17 May: Ford Puma ST

… Ford Puma ST …

The Ford Puma is an SUV, or maybe it’s a Crossover. It’s hard to tell these days what cars are any more. Is it a family car, a commuter car, shopper express, holiday holdall, continental cruiser, weekend runabout, adventure outing supporter, or sports car? You know what, it’s all of those. This in fact is something that Ford is really pretty good at, taking one car and make it fit many purposes and desires.

It reminds me of an almost forgotten statistic that a Ford exec once revealed at, of all things, a Ford Transit launch in Munich some 15 or 16 years back. He said that if you take all the options, specifications and derivatives of the Ford Transit there would be well in excess of 1 million variants. From memory, and without going up to the loft to dig out the notebook from that period, it was about 1.6 million.

Rubbish, we all thought. But on the flight home a few of us started murmuring. A Transit is a bluidy van for gawd’s sake. It’s a box on wheels with doors. Of course it is, but how many doors? Two hinged doors at the front for the cab, one or two sliding side doors and either twin barn doors at the rear or a tailgate. Then there’s seats. Two up front or three, and then three in the back if you go for the double cab in van option. 1.6 million? Rubbish.

Short, medium or long wheelbase, standard, medium or high roof or even the monstrous ‘jumbo’ size extra long and high roof job. Four wheels or six. Steel wheels or alloys, and what size of wheels? Trouble is, it’s not just vans. Transits comes as tippers and flatbeds, pickups and box vans, plus bare chassis for the coachbuilders to work their own specialised magic.

Then there are the engine and drivetrain options. FWD, RWD or 4WD, manual or auto ‘box and choice of final drive ratios.

And all that is before you arrive at the colour options. No more of this “any colour you like so long as it’s black” business. Nope, any colour you like. Period.

Finally we come to the trim and specification options. Leather or cloth seats, SatNav or not, cruise control, air con, carpets or rubber mats, premium stereo or simple radio, touchscreen controls, reversing sensors or camera, fitted 240v inverter. The list goes on.

And that’s before you start on the ‘Tourneo’ option, Ford’s all seater mini bus and crewbus variants.

You know what? We all decided that perhaps 1.6 million variants was a conservative answer. If you multiply all of the options above, never mind the ones we missed out, that figure could easily be millions, plural! Hard to believe? Go count for yourself.

And Ford is doing a similar trick with its cars, not least the Puma, which can easily fit into the one size fits all category of vehicles. That was just one of the reasons it won the ‘Scottish Car of the Year’ award a year back.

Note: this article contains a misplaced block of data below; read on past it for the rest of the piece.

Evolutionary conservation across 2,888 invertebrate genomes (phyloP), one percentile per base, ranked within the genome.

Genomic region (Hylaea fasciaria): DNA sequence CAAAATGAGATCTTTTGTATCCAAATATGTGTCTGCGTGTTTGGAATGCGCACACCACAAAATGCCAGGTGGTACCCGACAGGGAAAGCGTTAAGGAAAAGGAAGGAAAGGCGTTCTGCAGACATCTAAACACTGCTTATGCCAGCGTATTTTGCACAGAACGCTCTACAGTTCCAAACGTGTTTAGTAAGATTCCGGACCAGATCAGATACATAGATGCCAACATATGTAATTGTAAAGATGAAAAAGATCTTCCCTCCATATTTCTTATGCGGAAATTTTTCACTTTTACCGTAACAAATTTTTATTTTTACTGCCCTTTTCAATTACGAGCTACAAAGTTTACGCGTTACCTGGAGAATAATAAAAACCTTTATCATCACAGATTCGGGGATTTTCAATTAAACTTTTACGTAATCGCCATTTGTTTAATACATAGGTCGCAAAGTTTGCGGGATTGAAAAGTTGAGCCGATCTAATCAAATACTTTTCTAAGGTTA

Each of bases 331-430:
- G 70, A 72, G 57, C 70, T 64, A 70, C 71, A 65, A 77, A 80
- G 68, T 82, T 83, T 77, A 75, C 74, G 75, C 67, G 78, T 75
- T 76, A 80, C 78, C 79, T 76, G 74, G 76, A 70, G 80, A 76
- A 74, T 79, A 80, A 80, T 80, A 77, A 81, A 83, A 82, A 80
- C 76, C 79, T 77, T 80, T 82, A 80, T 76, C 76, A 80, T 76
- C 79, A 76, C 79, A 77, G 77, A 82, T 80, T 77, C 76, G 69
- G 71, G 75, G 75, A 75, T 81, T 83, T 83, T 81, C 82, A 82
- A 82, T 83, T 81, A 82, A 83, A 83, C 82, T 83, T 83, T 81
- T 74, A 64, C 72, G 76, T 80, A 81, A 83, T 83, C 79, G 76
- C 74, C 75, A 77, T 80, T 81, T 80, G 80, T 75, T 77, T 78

Prices range from around £22,000 to £29,000 depending on what you want/need. The entry level machine has a 1 litre, 123 bhp, 3 cylinder engine whilst the Vignale model provides all the comfort and luxury of a larger SUV in a much more compact format.

There’s also a mild hybrid variant of this engine, but personal preference favours the 1.5 litre, 198 bhp, 3 cylinder job. The same engine that’s in the Fiesta ST, and it’s a riot.

Putting a big engine into a big SUV is pretty standard stuff these days and creates an executive express much favoured by the rich, famous and successful as well as sundry rogues and rascals. However, extensive suspension modification is required to control these highway heavyweights, so it’s an expensive choice.

Which is where the Puma ST comes in. At almost half the weight of some of these behemoths, the Puma is almost as nimble as the Fiesta and every bit as quick. Of particular appeal to a certain ‘less youthful’ generation, the cabin is also a bit roomier and the seats slightly more accommodating than the bum nippers in the Fiesta.

The firm suspension copes easily with the power and it feels just as planted on the road and round corners as the Fiesta. It may not be as outrageously quick as a bigger engined vehicle but it wouldn’t get left behind on a twisty road. This is where it excels, it provides all the Ford small car performance feedback for which the company is famous. I dare you not to grin when you first drive it.

In other words this is a seriously satisfying machine to drive and enjoyable to own. Now, if Ford could just put the same engine and drivetrain in a Ford Transit Connect. Now there’s a machine!

Ford Puma ST
Review Date: 17 May 2021
Price: £28,495 (as tested)
Engine: 1497cc, 3 cylinder petrol with 198 bhp
Performance: 0-62 mph in 6.7 secs, flat out at 137 mph
Economy: 41.5 mpg (combined)
Emissions: 155 g/km

[Back to Top]